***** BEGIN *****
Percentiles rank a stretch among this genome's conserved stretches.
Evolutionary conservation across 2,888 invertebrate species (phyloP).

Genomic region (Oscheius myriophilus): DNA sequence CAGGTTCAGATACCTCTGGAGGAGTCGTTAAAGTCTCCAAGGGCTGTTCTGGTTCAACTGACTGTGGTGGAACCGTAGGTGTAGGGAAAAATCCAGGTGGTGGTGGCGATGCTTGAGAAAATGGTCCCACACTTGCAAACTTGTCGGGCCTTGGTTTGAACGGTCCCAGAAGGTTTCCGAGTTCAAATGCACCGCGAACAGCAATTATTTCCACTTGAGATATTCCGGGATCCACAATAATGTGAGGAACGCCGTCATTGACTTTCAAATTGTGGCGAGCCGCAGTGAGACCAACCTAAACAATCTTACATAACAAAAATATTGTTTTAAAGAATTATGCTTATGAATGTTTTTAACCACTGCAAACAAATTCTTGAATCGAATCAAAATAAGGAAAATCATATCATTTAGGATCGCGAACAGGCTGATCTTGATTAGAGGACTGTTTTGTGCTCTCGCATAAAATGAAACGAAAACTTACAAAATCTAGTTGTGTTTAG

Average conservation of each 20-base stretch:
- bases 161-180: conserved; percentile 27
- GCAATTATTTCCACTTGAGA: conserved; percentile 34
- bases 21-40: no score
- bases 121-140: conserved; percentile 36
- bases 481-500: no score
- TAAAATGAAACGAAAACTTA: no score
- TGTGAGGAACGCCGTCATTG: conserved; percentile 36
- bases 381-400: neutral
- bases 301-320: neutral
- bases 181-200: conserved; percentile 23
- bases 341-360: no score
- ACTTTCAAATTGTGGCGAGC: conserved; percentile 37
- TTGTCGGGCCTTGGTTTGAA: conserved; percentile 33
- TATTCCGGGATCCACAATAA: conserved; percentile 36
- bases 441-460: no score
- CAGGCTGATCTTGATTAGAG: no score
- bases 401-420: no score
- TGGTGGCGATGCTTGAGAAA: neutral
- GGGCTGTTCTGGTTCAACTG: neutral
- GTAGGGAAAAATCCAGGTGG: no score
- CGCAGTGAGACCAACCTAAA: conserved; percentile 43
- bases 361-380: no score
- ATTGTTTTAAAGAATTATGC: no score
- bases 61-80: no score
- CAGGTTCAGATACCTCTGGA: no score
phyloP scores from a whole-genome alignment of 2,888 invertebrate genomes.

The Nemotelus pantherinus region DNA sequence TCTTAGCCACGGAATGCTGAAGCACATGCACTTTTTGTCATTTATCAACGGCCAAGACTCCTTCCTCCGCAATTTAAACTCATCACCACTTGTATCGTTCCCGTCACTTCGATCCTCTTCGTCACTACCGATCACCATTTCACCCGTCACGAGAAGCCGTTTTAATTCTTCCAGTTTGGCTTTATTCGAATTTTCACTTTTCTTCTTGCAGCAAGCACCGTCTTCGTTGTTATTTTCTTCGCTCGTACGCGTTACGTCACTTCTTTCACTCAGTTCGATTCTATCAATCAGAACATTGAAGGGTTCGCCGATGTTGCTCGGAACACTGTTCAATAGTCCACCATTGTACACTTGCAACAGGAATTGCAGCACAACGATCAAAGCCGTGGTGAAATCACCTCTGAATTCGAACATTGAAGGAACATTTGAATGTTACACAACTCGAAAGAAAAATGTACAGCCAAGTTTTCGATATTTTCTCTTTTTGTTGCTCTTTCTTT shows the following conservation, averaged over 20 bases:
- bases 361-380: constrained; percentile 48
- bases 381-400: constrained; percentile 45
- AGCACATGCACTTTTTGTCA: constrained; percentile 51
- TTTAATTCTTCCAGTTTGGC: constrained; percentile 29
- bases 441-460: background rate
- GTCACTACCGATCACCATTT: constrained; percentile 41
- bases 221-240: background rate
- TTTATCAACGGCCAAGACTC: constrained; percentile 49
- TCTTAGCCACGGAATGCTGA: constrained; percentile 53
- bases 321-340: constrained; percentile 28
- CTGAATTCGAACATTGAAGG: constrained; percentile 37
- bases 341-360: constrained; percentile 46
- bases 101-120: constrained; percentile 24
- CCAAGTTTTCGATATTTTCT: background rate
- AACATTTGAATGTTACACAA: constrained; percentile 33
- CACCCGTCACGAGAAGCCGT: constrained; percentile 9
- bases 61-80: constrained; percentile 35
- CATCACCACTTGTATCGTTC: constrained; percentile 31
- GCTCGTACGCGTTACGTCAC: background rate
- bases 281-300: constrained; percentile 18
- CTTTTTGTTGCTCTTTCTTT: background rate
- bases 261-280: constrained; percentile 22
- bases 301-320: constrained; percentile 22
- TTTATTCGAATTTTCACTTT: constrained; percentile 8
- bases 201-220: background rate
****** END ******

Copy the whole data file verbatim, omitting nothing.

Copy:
Percentiles rank a stretch among this genome's conserved stretches.
Evolutionary conservation across 2,888 invertebrate species (phyloP).

Genomic region (Oscheius myriophilus): DNA sequence CAGGTTCAGATACCTCTGGAGGAGTCGTTAAAGTCTCCAAGGGCTGTTCTGGTTCAACTGACTGTGGTGGAACCGTAGGTGTAGGGAAAAATCCAGGTGGTGGTGGCGATGCTTGAGAAAATGGTCCCACACTTGCAAACTTGTCGGGCCTTGGTTTGAACGGTCCCAGAAGGTTTCCGAGTTCAAATGCACCGCGAACAGCAATTATTTCCACTTGAGATATTCCGGGATCCACAATAATGTGAGGAACGCCGTCATTGACTTTCAAATTGTGGCGAGCCGCAGTGAGACCAACCTAAACAATCTTACATAACAAAAATATTGTTTTAAAGAATTATGCTTATGAATGTTTTTAACCACTGCAAACAAATTCTTGAATCGAATCAAAATAAGGAAAATCATATCATTTAGGATCGCGAACAGGCTGATCTTGATTAGAGGACTGTTTTGTGCTCTCGCATAAAATGAAACGAAAACTTACAAAATCTAGTTGTGTTTAG

Average conservation of each 20-base stretch:
- bases 161-180: conserved; percentile 27
- GCAATTATTTCCACTTGAGA: conserved; percentile 34
- bases 21-40: no score
- bases 121-140: conserved; percentile 36
- bases 481-500: no score
- TAAAATGAAACGAAAACTTA: no score
- TGTGAGGAACGCCGTCATTG: conserved; percentile 36
- bases 381-400: neutral
- bases 301-320: neutral
- bases 181-200: conserved; percentile 23
- bases 341-360: no score
- ACTTTCAAATTGTGGCGAGC: conserved; percentile 37
- TTGTCGGGCCTTGGTTTGAA: conserved; percentile 33
- TATTCCGGGATCCACAATAA: conserved; percentile 36
- bases 441-460: no score
- CAGGCTGATCTTGATTAGAG: no score
- bases 401-420: no score
- TGGTGGCGATGCTTGAGAAA: neutral
- GGGCTGTTCTGGTTCAACTG: neutral
- GTAGGGAAAAATCCAGGTGG: no score
- CGCAGTGAGACCAACCTAAA: conserved; percentile 43
- bases 361-380: no score
- ATTGTTTTAAAGAATTATGC: no score
- bases 61-80: no score
- CAGGTTCAGATACCTCTGGA: no score
phyloP scores from a whole-genome alignment of 2,888 invertebrate genomes.

The Nemotelus pantherinus region DNA sequence TCTTAGCCACGGAATGCTGAAGCACATGCACTTTTTGTCATTTATCAACGGCCAAGACTCCTTCCTCCGCAATTTAAACTCATCACCACTTGTATCGTTCCCGTCACTTCGATCCTCTTCGTCACTACCGATCACCATTTCACCCGTCACGAGAAGCCGTTTTAATTCTTCCAGTTTGGCTTTATTCGAATTTTCACTTTTCTTCTTGCAGCAAGCACCGTCTTCGTTGTTATTTTCTTCGCTCGTACGCGTTACGTCACTTCTTTCACTCAGTTCGATTCTATCAATCAGAACATTGAAGGGTTCGCCGATGTTGCTCGGAACACTGTTCAATAGTCCACCATTGTACACTTGCAACAGGAATTGCAGCACAACGATCAAAGCCGTGGTGAAATCACCTCTGAATTCGAACATTGAAGGAACATTTGAATGTTACACAACTCGAAAGAAAAATGTACAGCCAAGTTTTCGATATTTTCTCTTTTTGTTGCTCTTTCTTT shows the following conservation, averaged over 20 bases:
- bases 361-380: constrained; percentile 48
- bases 381-400: constrained; percentile 45
- AGCACATGCACTTTTTGTCA: constrained; percentile 51
- TTTAATTCTTCCAGTTTGGC: constrained; percentile 29
- bases 441-460: background rate
- GTCACTACCGATCACCATTT: constrained; percentile 41
- bases 221-240: background rate
- TTTATCAACGGCCAAGACTC: constrained; percentile 49
- TCTTAGCCACGGAATGCTGA: constrained; percentile 53
- bases 321-340: constrained; percentile 28
- CTGAATTCGAACATTGAAGG: constrained; percentile 37
- bases 341-360: constrained; percentile 46
- bases 101-120: constrained; percentile 24
- CCAAGTTTTCGATATTTTCT: background rate
- AACATTTGAATGTTACACAA: constrained; percentile 33
- CACCCGTCACGAGAAGCCGT: constrained; percentile 9
- bases 61-80: constrained; percentile 35
- CATCACCACTTGTATCGTTC: constrained; percentile 31
- GCTCGTACGCGTTACGTCAC: background rate
- bases 281-300: constrained; percentile 18
- CTTTTTGTTGCTCTTTCTTT: background rate
- bases 261-280: constrained; percentile 22
- bases 301-320: constrained; percentile 22
- TTTATTCGAATTTTCACTTT: constrained; percentile 8
- bases 201-220: background rate